Microsoft Defender for Business Adds Server Protections Preview
Microsoft Defender for Business now has the ability to protect servers, which is at the preview stage, according to a Wednesday Microsoft announcement.
Support is available for Windows servers, as well as Linux servers (listed here). Organizations can try out the server protection preview capability in Microsoft Defender for Business by turning it on in the Microsoft 365 Defender portal.
Microsoft Defender for Business is licensed to small-to-medium organizations with up to 300 "seats" or users. It's a service that offers threat management, attack surface reduction and antimalware protections, plus automatic investigation and remediation capabilities.
Add-On Costs for Servers
Microsoft isn't charging organizations to use the server protections during the preview phase. However, it will charge "$3 per server instance per month" for it when the product gets commercially released ("general availability").
Protection for servers is considered to be an add-on capability for both the Microsoft 365 Business Premium suite (which includes Microsoft Defender for Business) and the "standalone" version of the Microsoft Defender for Business product.
Here's Microsoft's description about the server protection add-on costs:
At general availability, Microsoft Defender for Business servers will be made available as an add-on priced at $3 per server instance per month. Subscriptions can be added to Microsoft 365 Business Premium or Microsoft Defender for Business standalone, as server licensing is not included in those base plans.
Microsoft had noted that server protections would be a Microsoft Defender for Business add-on capability back in May, but hadn't described the pricing at that time.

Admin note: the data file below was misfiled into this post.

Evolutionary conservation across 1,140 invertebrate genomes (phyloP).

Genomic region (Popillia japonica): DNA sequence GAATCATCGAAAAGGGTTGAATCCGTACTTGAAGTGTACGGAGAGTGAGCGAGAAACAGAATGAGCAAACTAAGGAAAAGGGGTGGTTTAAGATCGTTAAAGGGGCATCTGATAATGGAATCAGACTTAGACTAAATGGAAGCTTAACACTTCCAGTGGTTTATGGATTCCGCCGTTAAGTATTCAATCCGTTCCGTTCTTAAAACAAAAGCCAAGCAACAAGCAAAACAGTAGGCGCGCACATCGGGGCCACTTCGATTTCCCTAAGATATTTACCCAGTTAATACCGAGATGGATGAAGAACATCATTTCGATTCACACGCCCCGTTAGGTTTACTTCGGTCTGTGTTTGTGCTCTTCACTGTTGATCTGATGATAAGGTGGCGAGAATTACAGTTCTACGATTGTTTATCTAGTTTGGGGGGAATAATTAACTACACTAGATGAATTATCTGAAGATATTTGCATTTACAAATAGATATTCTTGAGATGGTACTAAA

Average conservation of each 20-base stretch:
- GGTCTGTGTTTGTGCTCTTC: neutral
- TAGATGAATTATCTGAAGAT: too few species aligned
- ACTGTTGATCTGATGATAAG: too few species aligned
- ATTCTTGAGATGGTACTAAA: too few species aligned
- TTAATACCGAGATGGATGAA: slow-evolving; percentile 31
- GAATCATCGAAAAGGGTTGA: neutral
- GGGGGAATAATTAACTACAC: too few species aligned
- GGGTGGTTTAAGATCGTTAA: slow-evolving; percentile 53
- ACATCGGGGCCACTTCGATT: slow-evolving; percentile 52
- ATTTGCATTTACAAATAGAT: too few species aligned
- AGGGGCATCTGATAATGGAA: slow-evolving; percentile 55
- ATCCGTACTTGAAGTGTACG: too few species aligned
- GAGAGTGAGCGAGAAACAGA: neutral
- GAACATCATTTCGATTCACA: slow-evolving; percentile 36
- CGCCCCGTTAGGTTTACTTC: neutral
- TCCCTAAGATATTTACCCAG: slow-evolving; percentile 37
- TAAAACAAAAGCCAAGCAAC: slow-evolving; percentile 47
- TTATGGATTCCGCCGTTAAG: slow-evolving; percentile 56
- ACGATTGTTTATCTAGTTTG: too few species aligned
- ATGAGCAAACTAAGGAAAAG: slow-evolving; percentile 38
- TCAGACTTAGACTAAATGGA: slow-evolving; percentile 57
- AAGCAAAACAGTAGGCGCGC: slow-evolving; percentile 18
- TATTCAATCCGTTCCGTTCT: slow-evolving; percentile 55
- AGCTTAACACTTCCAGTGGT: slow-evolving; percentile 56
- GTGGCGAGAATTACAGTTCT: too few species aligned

Microsoft Defender for Business was initially described as providing protections for various client operating systems, namely the Android, iOS, macOS and Windows operating systems. Servers are "endpoints," too, that need protection, but Microsoft decided to charge extra to protect them in its products.
Also, there are some additional costs when protecting Linux devices using the service. If organizations want to use the standalone version of Microsoft Defender for Business and protect Android and iOS client devices, then they'll need to have the licensing as well for Microsoft Intune, Microsoft's mobile management solution. Microsoft Intune is included with the higher priced Microsoft 365 Business Premium suite, which suggests a ready-made case for an upsell situation.
Organizations wanting to use Microsoft Defender for Business to protect servers, both Windows and Linux, have to onboard those servers using scripts. Microsoft outlines that scripting process in this document.
Microsoft 365 Lighthouse
For those small-to-medium organizations working with partners for their endpoint security, Microsoft is promising that Microsoft 365 Lighthouse will let partners see "security alerts, incidents, and the device list across multiple customers with client and servers onboarded to Defender for Business, from a single admin experience." The Device Security page in Microsoft 365 Lighthouse will show details about both Windows and Linux servers.
If an organization has more than 300 users, Microsoft recommends using its other, more costly security products to protect endpoints, such as Microsoft Defender for Endpoint, Microsoft 365 Defender and Microsoft 365 for Enterprise, according to an FAQ document. The FAQ includes vague details should organizations grow and exceed the 300 number. Such organizations will be steered toward Microsoft's "enterprise" security products in such cases.
About the Author
Kurt Mackie is senior news producer for 1105 Media's Converge360 group.